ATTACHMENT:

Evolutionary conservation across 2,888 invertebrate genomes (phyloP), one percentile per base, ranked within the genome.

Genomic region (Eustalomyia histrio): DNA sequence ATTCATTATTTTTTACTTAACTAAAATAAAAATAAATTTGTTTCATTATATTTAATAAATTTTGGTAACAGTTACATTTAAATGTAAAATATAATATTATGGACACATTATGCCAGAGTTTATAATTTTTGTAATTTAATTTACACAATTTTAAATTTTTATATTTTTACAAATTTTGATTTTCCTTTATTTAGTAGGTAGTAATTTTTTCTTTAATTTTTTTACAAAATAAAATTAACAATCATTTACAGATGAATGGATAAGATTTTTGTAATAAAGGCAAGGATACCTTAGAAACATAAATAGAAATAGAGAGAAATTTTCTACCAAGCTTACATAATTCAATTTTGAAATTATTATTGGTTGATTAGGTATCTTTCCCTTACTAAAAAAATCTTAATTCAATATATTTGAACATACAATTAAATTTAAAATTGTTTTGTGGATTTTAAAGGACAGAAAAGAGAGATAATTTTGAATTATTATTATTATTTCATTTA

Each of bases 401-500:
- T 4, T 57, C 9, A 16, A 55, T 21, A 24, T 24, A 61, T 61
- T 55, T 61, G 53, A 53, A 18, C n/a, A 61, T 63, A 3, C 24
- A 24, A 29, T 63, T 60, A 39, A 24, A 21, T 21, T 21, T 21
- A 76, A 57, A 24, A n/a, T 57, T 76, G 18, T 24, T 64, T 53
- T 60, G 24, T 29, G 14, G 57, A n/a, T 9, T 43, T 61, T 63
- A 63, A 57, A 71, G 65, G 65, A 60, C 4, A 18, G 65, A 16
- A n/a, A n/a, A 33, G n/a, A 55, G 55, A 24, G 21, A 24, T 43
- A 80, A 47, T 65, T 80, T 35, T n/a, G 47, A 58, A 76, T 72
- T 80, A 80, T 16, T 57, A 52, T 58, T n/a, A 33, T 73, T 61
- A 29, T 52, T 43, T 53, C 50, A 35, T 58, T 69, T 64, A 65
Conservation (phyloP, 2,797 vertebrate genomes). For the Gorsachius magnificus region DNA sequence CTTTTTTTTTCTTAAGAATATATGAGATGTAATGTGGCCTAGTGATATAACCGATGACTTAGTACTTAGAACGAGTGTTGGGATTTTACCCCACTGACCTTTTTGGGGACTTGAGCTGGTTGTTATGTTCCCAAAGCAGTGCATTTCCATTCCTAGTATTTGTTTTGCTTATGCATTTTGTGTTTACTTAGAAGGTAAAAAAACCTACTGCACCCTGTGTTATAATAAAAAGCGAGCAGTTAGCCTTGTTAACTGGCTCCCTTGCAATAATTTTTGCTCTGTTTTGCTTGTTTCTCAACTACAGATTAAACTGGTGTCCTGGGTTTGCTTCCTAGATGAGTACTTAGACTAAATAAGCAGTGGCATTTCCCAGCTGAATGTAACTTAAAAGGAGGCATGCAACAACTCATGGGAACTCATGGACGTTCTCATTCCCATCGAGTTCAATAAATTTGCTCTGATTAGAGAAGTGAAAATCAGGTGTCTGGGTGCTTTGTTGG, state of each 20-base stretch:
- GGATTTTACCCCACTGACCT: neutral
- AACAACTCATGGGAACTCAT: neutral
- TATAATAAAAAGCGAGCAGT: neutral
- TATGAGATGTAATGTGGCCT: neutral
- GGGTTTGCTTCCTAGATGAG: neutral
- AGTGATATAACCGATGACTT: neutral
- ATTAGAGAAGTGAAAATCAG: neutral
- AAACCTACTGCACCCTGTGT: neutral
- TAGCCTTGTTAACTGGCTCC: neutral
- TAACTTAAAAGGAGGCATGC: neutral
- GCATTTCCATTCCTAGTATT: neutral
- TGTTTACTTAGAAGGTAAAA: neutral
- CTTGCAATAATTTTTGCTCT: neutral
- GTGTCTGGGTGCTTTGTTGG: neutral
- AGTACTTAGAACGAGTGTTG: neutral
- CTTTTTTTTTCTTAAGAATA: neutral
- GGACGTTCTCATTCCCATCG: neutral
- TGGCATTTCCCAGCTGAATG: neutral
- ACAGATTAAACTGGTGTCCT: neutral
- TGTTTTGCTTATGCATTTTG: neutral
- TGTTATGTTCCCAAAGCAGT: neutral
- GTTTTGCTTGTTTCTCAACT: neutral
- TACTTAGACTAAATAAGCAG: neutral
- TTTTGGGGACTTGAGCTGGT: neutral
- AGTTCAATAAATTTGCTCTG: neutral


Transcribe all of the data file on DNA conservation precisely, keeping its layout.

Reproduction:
Evolutionary conservation across 2,888 invertebrate genomes (phyloP), one percentile per base, ranked within the genome.

Genomic region (Eustalomyia histrio): DNA sequence ATTCATTATTTTTTACTTAACTAAAATAAAAATAAATTTGTTTCATTATATTTAATAAATTTTGGTAACAGTTACATTTAAATGTAAAATATAATATTATGGACACATTATGCCAGAGTTTATAATTTTTGTAATTTAATTTACACAATTTTAAATTTTTATATTTTTACAAATTTTGATTTTCCTTTATTTAGTAGGTAGTAATTTTTTCTTTAATTTTTTTACAAAATAAAATTAACAATCATTTACAGATGAATGGATAAGATTTTTGTAATAAAGGCAAGGATACCTTAGAAACATAAATAGAAATAGAGAGAAATTTTCTACCAAGCTTACATAATTCAATTTTGAAATTATTATTGGTTGATTAGGTATCTTTCCCTTACTAAAAAAATCTTAATTCAATATATTTGAACATACAATTAAATTTAAAATTGTTTTGTGGATTTTAAAGGACAGAAAAGAGAGATAATTTTGAATTATTATTATTATTTCATTTA

Each of bases 401-500:
- T 4, T 57, C 9, A 16, A 55, T 21, A 24, T 24, A 61, T 61
- T 55, T 61, G 53, A 53, A 18, C n/a, A 61, T 63, A 3, C 24
- A 24, A 29, T 63, T 60, A 39, A 24, A 21, T 21, T 21, T 21
- A 76, A 57, A 24, A n/a, T 57, T 76, G 18, T 24, T 64, T 53
- T 60, G 24, T 29, G 14, G 57, A n/a, T 9, T 43, T 61, T 63
- A 63, A 57, A 71, G 65, G 65, A 60, C 4, A 18, G 65, A 16
- A n/a, A n/a, A 33, G n/a, A 55, G 55, A 24, G 21, A 24, T 43
- A 80, A 47, T 65, T 80, T 35, T n/a, G 47, A 58, A 76, T 72
- T 80, A 80, T 16, T 57, A 52, T 58, T n/a, A 33, T 73, T 61
- A 29, T 52, T 43, T 53, C 50, A 35, T 58, T 69, T 64, A 65
Conservation (phyloP, 2,797 vertebrate genomes). For the Gorsachius magnificus region DNA sequence CTTTTTTTTTCTTAAGAATATATGAGATGTAATGTGGCCTAGTGATATAACCGATGACTTAGTACTTAGAACGAGTGTTGGGATTTTACCCCACTGACCTTTTTGGGGACTTGAGCTGGTTGTTATGTTCCCAAAGCAGTGCATTTCCATTCCTAGTATTTGTTTTGCTTATGCATTTTGTGTTTACTTAGAAGGTAAAAAAACCTACTGCACCCTGTGTTATAATAAAAAGCGAGCAGTTAGCCTTGTTAACTGGCTCCCTTGCAATAATTTTTGCTCTGTTTTGCTTGTTTCTCAACTACAGATTAAACTGGTGTCCTGGGTTTGCTTCCTAGATGAGTACTTAGACTAAATAAGCAGTGGCATTTCCCAGCTGAATGTAACTTAAAAGGAGGCATGCAACAACTCATGGGAACTCATGGACGTTCTCATTCCCATCGAGTTCAATAAATTTGCTCTGATTAGAGAAGTGAAAATCAGGTGTCTGGGTGCTTTGTTGG, state of each 20-base stretch:
- GGATTTTACCCCACTGACCT: neutral
- AACAACTCATGGGAACTCAT: neutral
- TATAATAAAAAGCGAGCAGT: neutral
- TATGAGATGTAATGTGGCCT: neutral
- GGGTTTGCTTCCTAGATGAG: neutral
- AGTGATATAACCGATGACTT: neutral
- ATTAGAGAAGTGAAAATCAG: neutral
- AAACCTACTGCACCCTGTGT: neutral
- TAGCCTTGTTAACTGGCTCC: neutral
- TAACTTAAAAGGAGGCATGC: neutral
- GCATTTCCATTCCTAGTATT: neutral
- TGTTTACTTAGAAGGTAAAA: neutral
- CTTGCAATAATTTTTGCTCT: neutral
- GTGTCTGGGTGCTTTGTTGG: neutral
- AGTACTTAGAACGAGTGTTG: neutral
- CTTTTTTTTTCTTAAGAATA: neutral
- GGACGTTCTCATTCCCATCG: neutral
- TGGCATTTCCCAGCTGAATG: neutral
- ACAGATTAAACTGGTGTCCT: neutral
- TGTTTTGCTTATGCATTTTG: neutral
- TGTTATGTTCCCAAAGCAGT: neutral
- GTTTTGCTTGTTTCTCAACT: neutral
- TACTTAGACTAAATAAGCAG: neutral
- TTTTGGGGACTTGAGCTGGT: neutral
- AGTTCAATAAATTTGCTCTG: neutral